Ancestor of James Ambrose, a principal engineer

Henry was sent to a railway-sponsored orphanage, St Christopher's, aged 14 – his father died when he was two and his mother when he was 14.

From here he moved to another orphanage, in Dover, where he trained as a musician. At 15 he joined the Army and became a bandsman. Rising to the rank of Lance Corporal with the Bedfordshire Regiment, he served in France and was gassed and twice wounded.

While in hospital recovering from his wounds, he met his future wife Jane, a cook at the hospital.

After the war, Walter remained a bandsman playing at various venues in his hometown of Derby.

James said the war had greatly affected Walter. He said: “Walter would go ‘walkabout' at night. Concerned for his safety his wife would follow him. With the coming hostilities of World War II, his condition got worse and he attempted suicide.

“When his nephew, who was a gunner with RAF Bomber Command, was killed during a raid on the Nazi invasion barges in 1940, he attempted suicide again by walking into a bus. Walter survived but was committed to Derby Kingsway (mental) hospital and died there in 1941 of pneumonia, aged 48.”

More stories from railway workers’ ancestors

Ancestor of Nick Jarman, a learning designer in Training Services

An extract from a battalion diary on the day John lost his life: “We again went up east of Ypres, assembled west of Steenbeek… and attacked at dawn. The enemy put up a terrific resistance and we were unable to hit upon a satisfactory method of dealing with his concrete strong points, which were unaffected by our artillery barrage. We, however, gained a line just short of Mon Du Hobo and Triangle Farm, an advance of about 500 yards. Next day we were sent back to Dambre Camp, having lost 65 killed and 105 wounded, all company officers except two becoming casualties.”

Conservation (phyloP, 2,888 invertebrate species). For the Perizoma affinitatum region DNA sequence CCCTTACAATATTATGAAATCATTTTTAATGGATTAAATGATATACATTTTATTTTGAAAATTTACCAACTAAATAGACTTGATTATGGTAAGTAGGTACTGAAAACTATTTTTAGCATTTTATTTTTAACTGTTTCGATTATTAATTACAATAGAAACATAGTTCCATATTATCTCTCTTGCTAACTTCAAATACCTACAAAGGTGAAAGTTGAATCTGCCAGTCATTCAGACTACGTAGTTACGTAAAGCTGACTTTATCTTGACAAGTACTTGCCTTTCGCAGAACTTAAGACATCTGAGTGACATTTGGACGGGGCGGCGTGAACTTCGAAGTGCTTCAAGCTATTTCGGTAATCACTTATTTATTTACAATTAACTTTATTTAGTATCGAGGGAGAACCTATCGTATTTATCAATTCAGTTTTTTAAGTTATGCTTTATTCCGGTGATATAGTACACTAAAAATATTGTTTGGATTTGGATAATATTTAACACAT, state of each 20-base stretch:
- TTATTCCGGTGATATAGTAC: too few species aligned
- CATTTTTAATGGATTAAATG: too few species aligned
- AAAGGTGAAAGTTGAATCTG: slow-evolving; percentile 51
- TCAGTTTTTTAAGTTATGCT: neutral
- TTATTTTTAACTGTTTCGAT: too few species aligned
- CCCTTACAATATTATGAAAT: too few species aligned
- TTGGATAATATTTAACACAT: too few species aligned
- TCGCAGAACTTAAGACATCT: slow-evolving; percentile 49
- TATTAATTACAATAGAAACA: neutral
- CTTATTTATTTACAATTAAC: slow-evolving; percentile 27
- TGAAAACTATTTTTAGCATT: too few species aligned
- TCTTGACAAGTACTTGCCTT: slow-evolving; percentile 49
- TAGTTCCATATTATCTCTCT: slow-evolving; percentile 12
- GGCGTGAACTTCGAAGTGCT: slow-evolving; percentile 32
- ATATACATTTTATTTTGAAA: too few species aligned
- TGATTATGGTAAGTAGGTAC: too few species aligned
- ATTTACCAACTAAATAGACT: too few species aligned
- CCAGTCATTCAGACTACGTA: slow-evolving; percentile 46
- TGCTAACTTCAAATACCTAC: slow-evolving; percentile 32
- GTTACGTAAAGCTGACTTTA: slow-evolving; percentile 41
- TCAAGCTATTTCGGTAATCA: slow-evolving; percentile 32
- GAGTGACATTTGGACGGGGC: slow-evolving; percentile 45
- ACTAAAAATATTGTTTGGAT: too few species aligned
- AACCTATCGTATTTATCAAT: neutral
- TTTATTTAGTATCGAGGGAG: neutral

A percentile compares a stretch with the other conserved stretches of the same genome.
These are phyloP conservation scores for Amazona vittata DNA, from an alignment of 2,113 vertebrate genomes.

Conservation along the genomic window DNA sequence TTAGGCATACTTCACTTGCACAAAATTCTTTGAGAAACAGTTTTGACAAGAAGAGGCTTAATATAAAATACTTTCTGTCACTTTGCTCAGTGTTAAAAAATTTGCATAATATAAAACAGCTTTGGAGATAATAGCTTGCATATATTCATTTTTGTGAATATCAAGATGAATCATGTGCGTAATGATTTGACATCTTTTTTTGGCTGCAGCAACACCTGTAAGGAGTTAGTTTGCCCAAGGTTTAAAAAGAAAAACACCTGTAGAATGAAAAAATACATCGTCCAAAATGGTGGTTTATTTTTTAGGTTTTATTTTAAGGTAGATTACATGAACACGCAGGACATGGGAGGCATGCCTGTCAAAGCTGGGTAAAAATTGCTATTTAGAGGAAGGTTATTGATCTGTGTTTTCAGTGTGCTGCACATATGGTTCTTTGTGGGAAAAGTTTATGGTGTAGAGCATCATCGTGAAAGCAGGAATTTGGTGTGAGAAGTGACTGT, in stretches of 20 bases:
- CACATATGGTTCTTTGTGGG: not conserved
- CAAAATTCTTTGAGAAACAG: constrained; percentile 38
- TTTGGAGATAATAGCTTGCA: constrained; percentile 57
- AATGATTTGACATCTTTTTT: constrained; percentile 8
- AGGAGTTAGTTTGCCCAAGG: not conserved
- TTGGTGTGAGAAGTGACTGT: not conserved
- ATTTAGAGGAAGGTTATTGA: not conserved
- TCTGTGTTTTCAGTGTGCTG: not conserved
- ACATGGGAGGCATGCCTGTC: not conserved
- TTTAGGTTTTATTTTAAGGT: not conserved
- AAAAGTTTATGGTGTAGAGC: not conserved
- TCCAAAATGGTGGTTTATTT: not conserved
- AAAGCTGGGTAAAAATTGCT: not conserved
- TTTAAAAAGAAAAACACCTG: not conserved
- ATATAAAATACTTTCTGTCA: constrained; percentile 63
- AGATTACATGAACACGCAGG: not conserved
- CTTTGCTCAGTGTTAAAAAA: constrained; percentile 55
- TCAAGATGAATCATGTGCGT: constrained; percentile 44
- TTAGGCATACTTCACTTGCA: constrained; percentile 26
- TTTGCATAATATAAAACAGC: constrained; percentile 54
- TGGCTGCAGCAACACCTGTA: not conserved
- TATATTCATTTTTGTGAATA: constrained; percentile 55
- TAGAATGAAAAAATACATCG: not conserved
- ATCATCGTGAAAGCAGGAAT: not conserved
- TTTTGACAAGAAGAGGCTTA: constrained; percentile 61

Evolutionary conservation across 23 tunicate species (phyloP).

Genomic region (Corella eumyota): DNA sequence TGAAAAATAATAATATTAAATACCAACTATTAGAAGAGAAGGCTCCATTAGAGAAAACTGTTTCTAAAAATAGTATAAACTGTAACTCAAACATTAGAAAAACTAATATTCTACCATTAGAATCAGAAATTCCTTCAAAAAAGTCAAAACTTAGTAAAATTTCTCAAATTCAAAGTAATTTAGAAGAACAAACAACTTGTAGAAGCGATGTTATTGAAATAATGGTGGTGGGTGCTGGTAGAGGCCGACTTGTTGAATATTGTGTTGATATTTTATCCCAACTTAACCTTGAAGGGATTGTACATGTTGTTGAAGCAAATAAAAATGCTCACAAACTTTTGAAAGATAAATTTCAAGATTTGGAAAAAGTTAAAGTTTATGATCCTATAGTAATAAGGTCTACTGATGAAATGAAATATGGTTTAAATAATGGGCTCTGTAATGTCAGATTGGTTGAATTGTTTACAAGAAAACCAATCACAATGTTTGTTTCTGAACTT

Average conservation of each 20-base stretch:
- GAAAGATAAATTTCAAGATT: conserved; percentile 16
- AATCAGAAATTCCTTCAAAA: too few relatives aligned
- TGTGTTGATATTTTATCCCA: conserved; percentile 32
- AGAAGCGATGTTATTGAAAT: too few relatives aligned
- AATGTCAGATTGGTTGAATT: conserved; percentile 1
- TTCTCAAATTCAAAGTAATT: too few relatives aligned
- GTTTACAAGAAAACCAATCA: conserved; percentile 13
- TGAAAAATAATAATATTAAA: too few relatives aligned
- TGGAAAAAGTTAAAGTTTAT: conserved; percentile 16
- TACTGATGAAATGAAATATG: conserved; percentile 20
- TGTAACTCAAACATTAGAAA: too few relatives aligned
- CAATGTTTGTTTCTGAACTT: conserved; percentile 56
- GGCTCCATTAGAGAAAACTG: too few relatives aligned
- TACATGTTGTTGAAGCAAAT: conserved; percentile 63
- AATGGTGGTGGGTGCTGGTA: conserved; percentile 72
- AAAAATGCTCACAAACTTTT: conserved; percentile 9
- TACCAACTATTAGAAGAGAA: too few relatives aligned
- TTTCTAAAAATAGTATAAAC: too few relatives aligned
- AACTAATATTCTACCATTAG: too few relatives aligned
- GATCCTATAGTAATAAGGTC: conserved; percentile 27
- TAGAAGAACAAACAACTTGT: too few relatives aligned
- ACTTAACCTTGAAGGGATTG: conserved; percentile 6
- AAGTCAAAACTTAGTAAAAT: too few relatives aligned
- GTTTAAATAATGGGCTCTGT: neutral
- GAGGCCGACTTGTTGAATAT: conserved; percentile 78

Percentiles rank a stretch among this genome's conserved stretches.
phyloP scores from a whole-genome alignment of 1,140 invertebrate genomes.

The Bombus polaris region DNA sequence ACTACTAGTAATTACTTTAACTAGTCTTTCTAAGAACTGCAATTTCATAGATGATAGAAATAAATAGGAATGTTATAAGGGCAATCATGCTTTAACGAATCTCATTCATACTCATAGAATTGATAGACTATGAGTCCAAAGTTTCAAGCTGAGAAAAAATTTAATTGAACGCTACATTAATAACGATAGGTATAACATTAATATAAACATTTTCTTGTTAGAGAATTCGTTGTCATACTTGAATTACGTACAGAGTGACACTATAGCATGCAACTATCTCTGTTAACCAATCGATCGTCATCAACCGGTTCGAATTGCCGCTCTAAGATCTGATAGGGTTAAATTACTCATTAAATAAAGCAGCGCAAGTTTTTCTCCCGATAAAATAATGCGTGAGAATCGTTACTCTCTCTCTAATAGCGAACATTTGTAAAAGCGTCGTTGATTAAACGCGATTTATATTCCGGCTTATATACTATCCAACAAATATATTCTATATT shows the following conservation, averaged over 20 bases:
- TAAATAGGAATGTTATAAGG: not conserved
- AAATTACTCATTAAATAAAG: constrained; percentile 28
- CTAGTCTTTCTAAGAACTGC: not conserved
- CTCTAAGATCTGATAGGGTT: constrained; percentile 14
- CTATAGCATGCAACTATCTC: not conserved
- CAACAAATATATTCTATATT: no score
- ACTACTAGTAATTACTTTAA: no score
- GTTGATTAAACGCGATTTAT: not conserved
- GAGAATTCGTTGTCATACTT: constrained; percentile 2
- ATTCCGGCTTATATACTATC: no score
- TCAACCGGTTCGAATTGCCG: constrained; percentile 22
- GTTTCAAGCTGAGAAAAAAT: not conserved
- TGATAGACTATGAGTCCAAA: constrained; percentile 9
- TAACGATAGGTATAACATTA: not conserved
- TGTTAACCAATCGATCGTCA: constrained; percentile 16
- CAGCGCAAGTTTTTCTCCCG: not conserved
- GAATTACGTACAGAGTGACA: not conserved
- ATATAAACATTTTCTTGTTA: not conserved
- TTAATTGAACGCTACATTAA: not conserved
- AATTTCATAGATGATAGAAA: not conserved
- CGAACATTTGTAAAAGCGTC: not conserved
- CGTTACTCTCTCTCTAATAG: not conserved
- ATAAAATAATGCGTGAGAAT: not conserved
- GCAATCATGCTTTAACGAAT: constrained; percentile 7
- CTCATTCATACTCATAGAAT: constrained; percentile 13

Ancestor of Helen Barnes, workforce health, safety and environment adviser

Helen said: “Albert joined up in 1914 and went to the Somme fields as a stretcher bearer. He suffered mustard gas poisoning and saw the unimaginable horrors of war, which we are all too ready to forget how dreadful war is. He returned in 1918 but suffered from what we now recognise as [post-traumatic stress disorder]… Eventually [his wife] May Eliza had no choice but to send him to the Herrison House Asylum. May Eliza was a seamstress, who worked to support her family as Albert’s poor mental health meant he was unable to contribute financially. Other family members helped with food and clothing for the boys where they could.”

Ancestor of Angela Payne, an administrator and planner

Angela said: “Before the war he was a miner and was brought up on a local farm, he joined the Glamorgan Yeomanry. Then he was transferred to the Welsh Regiment… He died just short of the end of the war in the 2nd General Hospital, Boulogne. He died of influenza, and is buried in the Terlincthun British Cemetery, France. The words on the bottom of the grave which were paid by the family at a penny a letter is: ‘A place is vacant in our home which can never be filled.’ Sentiments I think were echoed by lots of families not just mine.”

WWI and the railway